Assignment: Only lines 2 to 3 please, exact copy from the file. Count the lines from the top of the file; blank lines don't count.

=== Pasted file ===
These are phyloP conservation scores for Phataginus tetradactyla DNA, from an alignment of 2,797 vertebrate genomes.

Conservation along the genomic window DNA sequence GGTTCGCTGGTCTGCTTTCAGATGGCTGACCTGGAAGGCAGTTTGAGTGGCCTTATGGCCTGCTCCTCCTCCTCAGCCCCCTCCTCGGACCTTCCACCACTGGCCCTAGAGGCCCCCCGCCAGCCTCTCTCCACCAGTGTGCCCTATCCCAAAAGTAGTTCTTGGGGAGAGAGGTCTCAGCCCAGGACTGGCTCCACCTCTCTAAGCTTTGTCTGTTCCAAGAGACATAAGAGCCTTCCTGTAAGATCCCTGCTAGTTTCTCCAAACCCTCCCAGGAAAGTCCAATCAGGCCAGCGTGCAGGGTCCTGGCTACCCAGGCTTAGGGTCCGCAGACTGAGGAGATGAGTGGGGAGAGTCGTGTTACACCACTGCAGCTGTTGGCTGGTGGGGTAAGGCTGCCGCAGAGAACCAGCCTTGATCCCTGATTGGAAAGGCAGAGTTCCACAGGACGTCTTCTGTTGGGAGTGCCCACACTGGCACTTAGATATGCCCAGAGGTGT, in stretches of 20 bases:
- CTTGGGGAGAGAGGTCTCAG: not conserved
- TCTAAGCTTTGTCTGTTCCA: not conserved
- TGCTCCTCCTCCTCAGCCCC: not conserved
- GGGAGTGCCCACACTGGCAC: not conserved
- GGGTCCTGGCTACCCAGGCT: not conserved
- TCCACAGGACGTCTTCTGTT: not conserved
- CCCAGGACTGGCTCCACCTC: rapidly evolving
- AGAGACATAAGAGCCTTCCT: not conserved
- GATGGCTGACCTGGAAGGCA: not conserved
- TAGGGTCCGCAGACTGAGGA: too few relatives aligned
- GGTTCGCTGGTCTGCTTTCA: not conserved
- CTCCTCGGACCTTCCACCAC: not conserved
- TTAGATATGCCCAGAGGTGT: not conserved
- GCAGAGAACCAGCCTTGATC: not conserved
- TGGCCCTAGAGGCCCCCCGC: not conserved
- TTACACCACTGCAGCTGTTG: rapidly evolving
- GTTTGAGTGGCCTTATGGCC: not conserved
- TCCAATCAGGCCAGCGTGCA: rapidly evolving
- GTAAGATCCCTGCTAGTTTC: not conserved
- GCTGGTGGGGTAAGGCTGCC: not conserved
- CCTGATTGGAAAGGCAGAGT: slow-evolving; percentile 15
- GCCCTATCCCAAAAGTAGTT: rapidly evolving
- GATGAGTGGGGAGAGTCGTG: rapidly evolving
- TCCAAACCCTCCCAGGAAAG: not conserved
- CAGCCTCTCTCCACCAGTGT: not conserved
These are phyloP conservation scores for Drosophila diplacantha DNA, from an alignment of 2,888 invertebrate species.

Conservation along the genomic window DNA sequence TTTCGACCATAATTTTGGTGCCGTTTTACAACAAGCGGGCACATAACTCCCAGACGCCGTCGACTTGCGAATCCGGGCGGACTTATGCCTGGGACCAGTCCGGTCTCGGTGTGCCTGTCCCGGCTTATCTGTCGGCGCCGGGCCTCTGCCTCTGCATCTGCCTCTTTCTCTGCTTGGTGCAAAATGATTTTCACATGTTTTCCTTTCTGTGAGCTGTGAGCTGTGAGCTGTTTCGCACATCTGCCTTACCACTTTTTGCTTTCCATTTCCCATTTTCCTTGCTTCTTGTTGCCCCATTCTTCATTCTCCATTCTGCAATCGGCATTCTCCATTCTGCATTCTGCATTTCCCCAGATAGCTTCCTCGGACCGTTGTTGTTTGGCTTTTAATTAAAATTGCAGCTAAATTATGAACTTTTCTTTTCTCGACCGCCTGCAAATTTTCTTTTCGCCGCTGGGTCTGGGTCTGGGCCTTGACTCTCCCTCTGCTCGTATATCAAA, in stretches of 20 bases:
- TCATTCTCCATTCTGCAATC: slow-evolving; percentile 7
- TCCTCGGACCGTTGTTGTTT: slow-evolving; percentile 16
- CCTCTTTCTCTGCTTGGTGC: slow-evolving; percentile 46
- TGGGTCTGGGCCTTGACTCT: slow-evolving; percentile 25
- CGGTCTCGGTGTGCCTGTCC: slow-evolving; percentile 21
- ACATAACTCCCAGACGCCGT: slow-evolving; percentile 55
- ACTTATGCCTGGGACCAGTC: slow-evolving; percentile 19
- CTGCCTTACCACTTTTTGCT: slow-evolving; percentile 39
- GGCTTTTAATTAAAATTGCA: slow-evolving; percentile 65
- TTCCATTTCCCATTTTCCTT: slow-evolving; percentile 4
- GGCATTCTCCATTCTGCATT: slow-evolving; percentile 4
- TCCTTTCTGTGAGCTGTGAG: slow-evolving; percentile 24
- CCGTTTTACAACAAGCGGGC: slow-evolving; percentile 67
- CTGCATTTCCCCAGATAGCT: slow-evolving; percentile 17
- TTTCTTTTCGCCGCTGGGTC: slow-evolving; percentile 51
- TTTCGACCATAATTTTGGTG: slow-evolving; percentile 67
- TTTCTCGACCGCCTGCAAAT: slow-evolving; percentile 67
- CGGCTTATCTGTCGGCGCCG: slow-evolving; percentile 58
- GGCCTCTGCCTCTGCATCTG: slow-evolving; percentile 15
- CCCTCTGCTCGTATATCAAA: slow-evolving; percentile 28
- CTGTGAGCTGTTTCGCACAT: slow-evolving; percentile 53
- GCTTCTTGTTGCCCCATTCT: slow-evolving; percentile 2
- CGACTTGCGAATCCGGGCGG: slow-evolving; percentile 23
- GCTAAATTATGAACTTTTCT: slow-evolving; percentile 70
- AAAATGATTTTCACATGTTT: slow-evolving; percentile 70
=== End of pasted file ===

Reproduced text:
Conservation along the genomic window DNA sequence GGTTCGCTGGTCTGCTTTCAGATGGCTGACCTGGAAGGCAGTTTGAGTGGCCTTATGGCCTGCTCCTCCTCCTCAGCCCCCTCCTCGGACCTTCCACCACTGGCCCTAGAGGCCCCCCGCCAGCCTCTCTCCACCAGTGTGCCCTATCCCAAAAGTAGTTCTTGGGGAGAGAGGTCTCAGCCCAGGACTGGCTCCACCTCTCTAAGCTTTGTCTGTTCCAAGAGACATAAGAGCCTTCCTGTAAGATCCCTGCTAGTTTCTCCAAACCCTCCCAGGAAAGTCCAATCAGGCCAGCGTGCAGGGTCCTGGCTACCCAGGCTTAGGGTCCGCAGACTGAGGAGATGAGTGGGGAGAGTCGTGTTACACCACTGCAGCTGTTGGCTGGTGGGGTAAGGCTGCCGCAGAGAACCAGCCTTGATCCCTGATTGGAAAGGCAGAGTTCCACAGGACGTCTTCTGTTGGGAGTGCCCACACTGGCACTTAGATATGCCCAGAGGTGT, in stretches of 20 bases:
- CTTGGGGAGAGAGGTCTCAG: not conserved